Crazy fun stuff that I like to buy. This time is a half terabyte external Sandisk SSD drive.

On the Spanish Steps in Rome. 1995. Mamiya Six camera.

I'm photographing the annual Summit conference for WP Engine at the end of the month and I learn new stuff every time I do this three day assignment. We move fast. They move fast. A few times last year we (the marketing team and I) had photographs from the CEO's final speech up on social media minutes before she left the stage. Three years ago I learned I needed a much faster laptop for the conference (no time to head to the studio to process and upload, we did everything within 100 yards from the main stage) so last year I finally retired the noble but painfully slow Mac Pro I had been using and bought a new one with a faster processor, more memory and an SSD HD. It's so much quicker. The narrow part of the funnel last year was how long it took to write files to my conventional (spinning disk) hard drive. So, this year I bought several of the Sandisk 500 GB SSD drives I found on Amazon for $89 each. I've already tested one of the drives and it's super speedy compared to the older tech. Now my big hope is that the new Fairmont Hotel here in Austin, Texas has a nice, juicy broadband connection with which to work.

This will also be my first year to use the Fuji cameras for a larger conference. I'll be shooting mostly photographs but need to also catch some B-Roll video for the client as well.  The X-H1 is particularly well suited to this. The real trick is in the upload. We shy away from 4K when we aim for fast delivery....

Last year, when I was shooting displays, and some demo areas that were in really low lighting, I used a monopod for stability but I ended up anchored to the camera. You can't just walk away from a monopod and think that your camera and the floor won't soon meet up,  and there were times I wanted to set a self timer, use a flash and stand with the hand held flash about ten feet over to one side. I have narrowed down my selection of tripods for photographs to just two. I may have "over narrowed" because while the two that remain are wonderfully rigid and durable neither is light weight and both are a pain in the ass to carry all over a hotel convention space.

I have my eye on a Benro tripod that might fill the bill for a very small, very light, take everywhere tripod. It's called a Benro Slim. It's carbon fiber, has a decent bullhead and only weighs something like 2.4 pounds. I know it won't be as sturdy as my big Gitzo but I also know I can strap it onto the side of my photo backpack and never notice the weight. It's for those times when I want to shoot interior stuff and I need to have the camera on an autonomous support so I can walk away from it to adjust lights, etc. (Darn, I was so enthralled with what I was writing just now and I took a break to look at the tripod specs on Amazon and decided, in the spur of the moment, to just go ahead and order it......).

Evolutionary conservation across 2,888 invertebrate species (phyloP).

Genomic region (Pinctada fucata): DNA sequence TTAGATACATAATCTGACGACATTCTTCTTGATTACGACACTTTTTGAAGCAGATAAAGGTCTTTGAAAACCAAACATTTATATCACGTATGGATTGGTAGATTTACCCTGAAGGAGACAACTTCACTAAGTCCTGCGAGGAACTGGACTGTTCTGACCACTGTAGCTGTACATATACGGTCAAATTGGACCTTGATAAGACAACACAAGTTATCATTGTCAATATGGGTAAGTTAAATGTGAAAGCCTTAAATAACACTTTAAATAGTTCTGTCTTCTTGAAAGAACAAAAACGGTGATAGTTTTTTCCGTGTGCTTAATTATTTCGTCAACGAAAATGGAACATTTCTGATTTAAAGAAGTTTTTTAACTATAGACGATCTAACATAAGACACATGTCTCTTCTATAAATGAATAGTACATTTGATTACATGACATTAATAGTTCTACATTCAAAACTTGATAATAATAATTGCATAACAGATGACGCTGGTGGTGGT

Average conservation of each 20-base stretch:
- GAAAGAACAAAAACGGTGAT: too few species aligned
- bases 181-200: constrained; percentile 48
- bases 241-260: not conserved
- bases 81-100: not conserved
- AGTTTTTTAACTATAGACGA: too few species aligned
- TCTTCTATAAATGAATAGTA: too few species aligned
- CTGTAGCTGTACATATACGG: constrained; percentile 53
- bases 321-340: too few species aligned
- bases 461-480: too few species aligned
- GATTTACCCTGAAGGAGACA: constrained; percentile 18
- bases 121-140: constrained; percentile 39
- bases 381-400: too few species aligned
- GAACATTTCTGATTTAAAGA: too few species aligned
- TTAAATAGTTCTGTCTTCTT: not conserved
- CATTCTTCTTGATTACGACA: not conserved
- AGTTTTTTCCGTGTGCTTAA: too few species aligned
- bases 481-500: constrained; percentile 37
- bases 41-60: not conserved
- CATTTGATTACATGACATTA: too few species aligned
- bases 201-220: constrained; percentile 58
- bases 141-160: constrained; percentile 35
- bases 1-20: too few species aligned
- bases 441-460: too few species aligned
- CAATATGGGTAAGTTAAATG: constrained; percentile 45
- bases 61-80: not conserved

The interesting aspect of this show for me is the immediacy of delivery that we're going to engineer. I'm working hard to figure out how to continuously, wirelessly, send files as I'm shooting to a folder on the laptop but I can't figure out (right now) how to continuously upload the images from the computer's folder to a Smugmug gallery without having to touch the computer. We use Smugmug.com to share the photographs with the team so they can quickly select and download the stuff they want to use.

If you have ideas for speedy, one man file transfer I'd love to hear them.

Packing my bags for tomorrow's technical rehearsal of Terence McNally's, "The Immortal Longings."

Photographed as an audition for Jana. I needed a great talent to pose for lots of the images in my LED book so I booked a session with Jana and we played around all over downtown but especially in Little City Coffee House. It's no longer there but I still have the photographs. 

The photographs of Jana have nothing to do with the written content of this particular blog post but I like them and thought they should get some exposure. Beautiful woman --- coffee. What's not to like? 

But really I just wanted to write about what I'm packing to take to the technical rehearsal of a new play that's about Diagilev and Najinsky, their relationship, and the revolution they created together in modern ballet. Our theater is hosting the world premiere of Terence McNally's (Four time Tony award winner, writer of "Kiss of the Spider Woman" and "Ragtime") newest play, "The Immortal Longings." 

There are two different rehearsals during which I make photographs. One is the full dress rehearsal (coming up on Tuesday) and the other is the final technical rehearsal. The dress rehearsals usually have a "family and friends" audience which limits my ability to move all over the house to get all kinds of fun angles I like but the tech rehearsal is done without an audience and gives me full license to be everywhere I want to be except on the stage itself (too dangerous and distracting). The photographs I take are used in advertising and public relations, and appear all over Austin and as far away as "American Theater Magazine" and most recently in the "New York Times."